7. i made the les halles mushroom soup on friday night, first time. started it in the afternoon for an early dinner because grandson was coming for a popcorn/movie evening. they dropped him off an hour earlier than planned, so the mushrooms slowly simmered for about three hours in my homemade chicken stock instead of one hour. also, i had no fresh parsley and the walk to the store and back with a bunch would have resulted in frozen parsley, so i used a leafy celery heart instead. i ended up putting it in the fridge that evening before pureeing the mushrooms. finished it yesterday, had mushroom soup for lunch. it was wonderful... intense mushroom flavor, thick, dark and rich. but i couldn't resist messing with it. kept thinking what a great base it would make for mushroom barley soup, something with more vegs and more substantial for dinner. i cooked about a half pound of sliced carrots, another small, thin-sliced onion and 1/3 cup barley in more chicken stock and added that to the mushroom soup while it was reheating. served up with panini grilled fontinella cheese sandwiches on my own mixed grain sourdough bread. yep, it was more than substantial. a delicious variation and i'll enjoy more today.
  8. looking back at my post.... ooops on the timeline. i meant to say 14 to 20 hrs total time from start to mouth, not first rise, for using the sourdough starter or barm. loaf from yesterday was a quicker one... a nine hour first rise, four hour second rise including resting/shaping, then baked for 30 minutes enclosed in my dutch oven at 450. with my oven, using my smaller cast iron dutch oven and the bread pans inverted, i get the best results if i turn off the oven five minutes after i remove the cover. i let the bread continue to bake for 15 to 20 minutes longer and achieve 205 degrees interior temp. nice chewy crumb, dark amber to red brown crisp crust and no burn on the bottom. lovebenton, Thanks for the good tips. This morning I was thinking that I would like to try making this bread with my sourdough starter, but I wasn't sure how much starter to use. Then I logged onto this thread, and there was your post with the information. ←
  9. there's some beautiful bread on this thread. i've been using this method exclusively for the past couple of months and love it. i make bread all the time, have for many years. but recently due to a severe case of carpal tunnel and being in a brace 24/7 i can't manage the kneading. this no-knead method has saved my hands and my daily bread. this method is really a different spin on the old-style batter breads i learned as a young teen from someone's grandma... mumble mumble years ago. she always started it at night, let it sit over, vaguely shaped it, let it rise again in a pan and baked it the next day for dinner. the use of the pre-heated dutch oven for these loaves is great. although a perfect size for me, my cast iron dutch oven is smallish, about 3.75 qts. so i've expanded on that to include two larger cast iron skillets inverted on each other when i need a larger loaf. another fun experiment worked out quite well... two very heavy metal bread pans inverted on each other to form the little ''ovens''. both of these variations are giving me fantastic results. i'm addicted to using my sourdough barm or starter for most bread i want to eat, so i mostly use that instead of any yeast. one cup barm or starter has been my best for proportion. the first rise takes 18 to 24 hours and the second rise is about 4 hours. so starting it one morning means i can bake it the next afternoon. i'm also playing with the basic recipe variously, as have others. i find that replacing about 1/2 to 3/4 cup with different flours, such as rye, whole wheat and i like to add about 1/8 to 1/4 cup cornmeal, is wonderful for variety. i like to mix heavier and dry additions, dry herbs, nuts and dried fruit, into the original dough. if i want to add cheese i find that's best done when i fold the dough before second rise. i should have been taking more pics, but here's a couple. in small dutch oven and a mixed grain in inverted bread pans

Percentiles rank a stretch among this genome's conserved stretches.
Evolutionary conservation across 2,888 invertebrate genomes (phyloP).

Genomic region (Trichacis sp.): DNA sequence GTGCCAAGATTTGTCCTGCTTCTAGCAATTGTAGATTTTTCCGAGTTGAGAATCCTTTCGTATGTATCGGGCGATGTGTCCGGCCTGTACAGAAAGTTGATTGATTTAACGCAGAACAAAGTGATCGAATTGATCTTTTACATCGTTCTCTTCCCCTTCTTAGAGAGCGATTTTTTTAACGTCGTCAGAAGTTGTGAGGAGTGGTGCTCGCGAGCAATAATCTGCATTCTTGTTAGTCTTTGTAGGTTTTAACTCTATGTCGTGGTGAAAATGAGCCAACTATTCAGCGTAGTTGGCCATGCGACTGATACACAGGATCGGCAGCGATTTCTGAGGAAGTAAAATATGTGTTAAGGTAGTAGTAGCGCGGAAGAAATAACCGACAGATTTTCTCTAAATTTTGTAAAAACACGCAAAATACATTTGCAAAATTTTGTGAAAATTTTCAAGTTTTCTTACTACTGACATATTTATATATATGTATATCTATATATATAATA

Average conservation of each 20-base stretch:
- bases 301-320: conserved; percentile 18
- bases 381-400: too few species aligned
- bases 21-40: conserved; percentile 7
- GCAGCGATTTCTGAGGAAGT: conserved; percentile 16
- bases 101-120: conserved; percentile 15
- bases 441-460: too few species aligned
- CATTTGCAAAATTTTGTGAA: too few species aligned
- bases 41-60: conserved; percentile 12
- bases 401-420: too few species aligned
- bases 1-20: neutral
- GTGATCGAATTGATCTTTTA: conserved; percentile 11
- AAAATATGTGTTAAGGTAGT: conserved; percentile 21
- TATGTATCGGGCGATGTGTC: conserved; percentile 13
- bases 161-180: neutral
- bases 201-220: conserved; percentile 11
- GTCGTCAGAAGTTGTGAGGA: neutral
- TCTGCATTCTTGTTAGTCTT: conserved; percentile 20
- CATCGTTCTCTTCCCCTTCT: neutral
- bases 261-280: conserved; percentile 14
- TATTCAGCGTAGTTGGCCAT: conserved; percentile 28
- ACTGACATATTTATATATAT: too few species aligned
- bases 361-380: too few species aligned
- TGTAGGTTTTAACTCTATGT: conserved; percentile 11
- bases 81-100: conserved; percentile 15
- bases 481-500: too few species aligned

10. oh yes, grew up with salmon croquettes as a regular and welcome visitor at the dinner table. i first remember them in tx as a five year old girl, that would be in 1957-58, for timeline reference. we probably ate them before then. mother (ohio) and dad (illinois) were both northern kids, so i don't think this started as a southern thing when we moved to tx from rhode island. we continued to eat them wherever we lived, although for some reason once we were up in michigan crab cakes snuck in there more often. i still make salmon croquettes, switch the sauce around as i feel like it, but always with a nice salad and some other veg on the side just like when i was a kid. had them last week with a homemade wasabi/mayo. i use fresh bread crumbs in mine, the usual egg, chopped onions, squeeze of lemon and sometimes dill, depending on sauce. cooked in just a bit of butter on a griddle. yes i do leave in the skin and bones for good omegas and calcium, but i don't coat mine with anything (i suppose because mother never did either), and they stay whole and nicely crispy just the same. i think canned salmon was probably a great, cheap protein source that families could afford and just a bit different to boot from the usual dinner we ate. it's one thing i ever saw my mother put into a skillet with any kind of fat to cook other than eggs. she was the broiler queen, but i'm still glad she made an exception for salmon croquettes.